As it turns out, hitting that charging threshold is really the only thing you need to worry about. Packs outputting above 5V/2.1A — thus greater than 10.5-watt — did not boost charging speed or efficiency, so buying a better, more powerful battery pack won’t make an impact for the Switch.
Bottom line: Any pack that supports 5V/2.1A should fully charge your Switch in under four hours while in sleep mode.
Charging while playing
In general, the Switch uses a lot of power in portable mode, so much so that charging the system while playing never yields perfect results. Thankfully, if you buy a battery pack with the recommended voltage/amperage, it should offer just enough power to keep the system chugging along. We found that, when plugged into a battery pack while playing, the Switch should gain between 1 and 2 percent charge every 10 minutes, even when playing a game as demanding as Breath of the Wild. Results will vary slightly from game-to-game, and if you have the display brightness cranked up, don’t expect the same charge rate.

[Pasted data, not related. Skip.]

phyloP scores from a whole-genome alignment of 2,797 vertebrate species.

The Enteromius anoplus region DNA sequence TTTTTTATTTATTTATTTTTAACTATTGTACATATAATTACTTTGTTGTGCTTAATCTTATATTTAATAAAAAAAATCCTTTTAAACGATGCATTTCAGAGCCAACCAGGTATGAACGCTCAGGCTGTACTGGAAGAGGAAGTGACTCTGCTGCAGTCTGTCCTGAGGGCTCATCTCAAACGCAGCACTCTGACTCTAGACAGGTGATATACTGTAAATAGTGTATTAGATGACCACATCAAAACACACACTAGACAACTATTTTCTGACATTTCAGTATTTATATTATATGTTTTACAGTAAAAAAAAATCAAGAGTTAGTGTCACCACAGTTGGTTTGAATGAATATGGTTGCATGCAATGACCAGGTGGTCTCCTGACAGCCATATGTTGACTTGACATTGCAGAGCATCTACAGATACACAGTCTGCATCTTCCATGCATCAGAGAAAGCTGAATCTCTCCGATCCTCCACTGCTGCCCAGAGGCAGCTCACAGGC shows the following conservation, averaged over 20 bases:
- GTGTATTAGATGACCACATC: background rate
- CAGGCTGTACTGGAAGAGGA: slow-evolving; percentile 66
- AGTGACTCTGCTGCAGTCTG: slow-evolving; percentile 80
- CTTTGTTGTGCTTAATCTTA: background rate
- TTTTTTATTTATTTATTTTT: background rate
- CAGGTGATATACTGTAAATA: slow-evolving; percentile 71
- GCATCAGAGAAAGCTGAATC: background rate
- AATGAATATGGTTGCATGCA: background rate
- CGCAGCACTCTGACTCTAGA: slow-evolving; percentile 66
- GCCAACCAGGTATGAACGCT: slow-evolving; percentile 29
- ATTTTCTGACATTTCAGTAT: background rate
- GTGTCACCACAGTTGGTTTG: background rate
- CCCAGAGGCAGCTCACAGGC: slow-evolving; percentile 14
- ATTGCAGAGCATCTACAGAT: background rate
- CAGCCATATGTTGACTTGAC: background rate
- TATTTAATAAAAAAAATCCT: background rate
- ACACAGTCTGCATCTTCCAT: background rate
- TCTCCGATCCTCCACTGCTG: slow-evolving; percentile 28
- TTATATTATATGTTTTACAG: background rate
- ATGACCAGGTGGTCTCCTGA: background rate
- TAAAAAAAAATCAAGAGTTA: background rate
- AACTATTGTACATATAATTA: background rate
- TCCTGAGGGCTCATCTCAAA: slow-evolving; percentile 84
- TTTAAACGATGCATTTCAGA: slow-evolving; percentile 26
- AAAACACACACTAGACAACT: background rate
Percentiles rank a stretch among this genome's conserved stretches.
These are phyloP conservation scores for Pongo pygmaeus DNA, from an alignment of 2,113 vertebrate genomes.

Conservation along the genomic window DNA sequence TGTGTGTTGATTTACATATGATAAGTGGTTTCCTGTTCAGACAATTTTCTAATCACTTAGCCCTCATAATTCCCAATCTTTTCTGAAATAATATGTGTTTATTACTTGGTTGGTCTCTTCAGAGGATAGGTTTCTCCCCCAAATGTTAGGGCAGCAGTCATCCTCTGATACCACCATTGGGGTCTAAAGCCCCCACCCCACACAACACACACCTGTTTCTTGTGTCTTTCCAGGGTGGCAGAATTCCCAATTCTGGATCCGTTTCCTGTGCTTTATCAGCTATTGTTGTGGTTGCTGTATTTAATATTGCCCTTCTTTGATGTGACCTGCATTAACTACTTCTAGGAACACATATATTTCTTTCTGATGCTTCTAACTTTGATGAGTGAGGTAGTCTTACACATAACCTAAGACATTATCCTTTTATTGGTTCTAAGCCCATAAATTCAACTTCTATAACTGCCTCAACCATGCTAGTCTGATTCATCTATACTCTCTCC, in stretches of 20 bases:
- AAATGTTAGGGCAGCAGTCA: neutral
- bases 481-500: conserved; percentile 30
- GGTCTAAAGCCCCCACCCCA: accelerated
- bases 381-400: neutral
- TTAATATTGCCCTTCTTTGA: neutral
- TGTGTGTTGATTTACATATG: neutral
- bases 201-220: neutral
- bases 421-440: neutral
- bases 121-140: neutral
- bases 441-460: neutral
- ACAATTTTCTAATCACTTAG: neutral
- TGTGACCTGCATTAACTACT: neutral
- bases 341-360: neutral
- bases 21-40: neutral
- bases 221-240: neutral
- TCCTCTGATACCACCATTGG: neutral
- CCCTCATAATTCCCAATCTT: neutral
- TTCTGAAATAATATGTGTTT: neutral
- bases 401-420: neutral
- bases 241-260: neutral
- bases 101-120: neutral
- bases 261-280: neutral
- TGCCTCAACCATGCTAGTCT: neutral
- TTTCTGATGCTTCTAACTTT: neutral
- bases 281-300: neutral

It’s important to keep in mind, however, that using a battery pack while playing will limit the pack’s efficiency. Your Switch will use the energy from your battery more efficiently if you let your Switch take a nap while charging.
Capacity and physical size
The Switch has an internal, 4,310mAh (4,360mAh on the newer model) lithium ion battery. In order to fully charge your Switch with a battery pack, it’s a good idea to purchase a battery pack that can store a bit more than 4,310mAh, though. For instance, during our tests, multiple battery packs with 6,000mAh were able to fully charge the Switch, but the remaining charge that they provided was not exactly equal to what should’ve technically been left in the pack. While some battery packs may come very close to delivering the advertised mAh, actual usable capacity can fluctuate from pack-to-pack.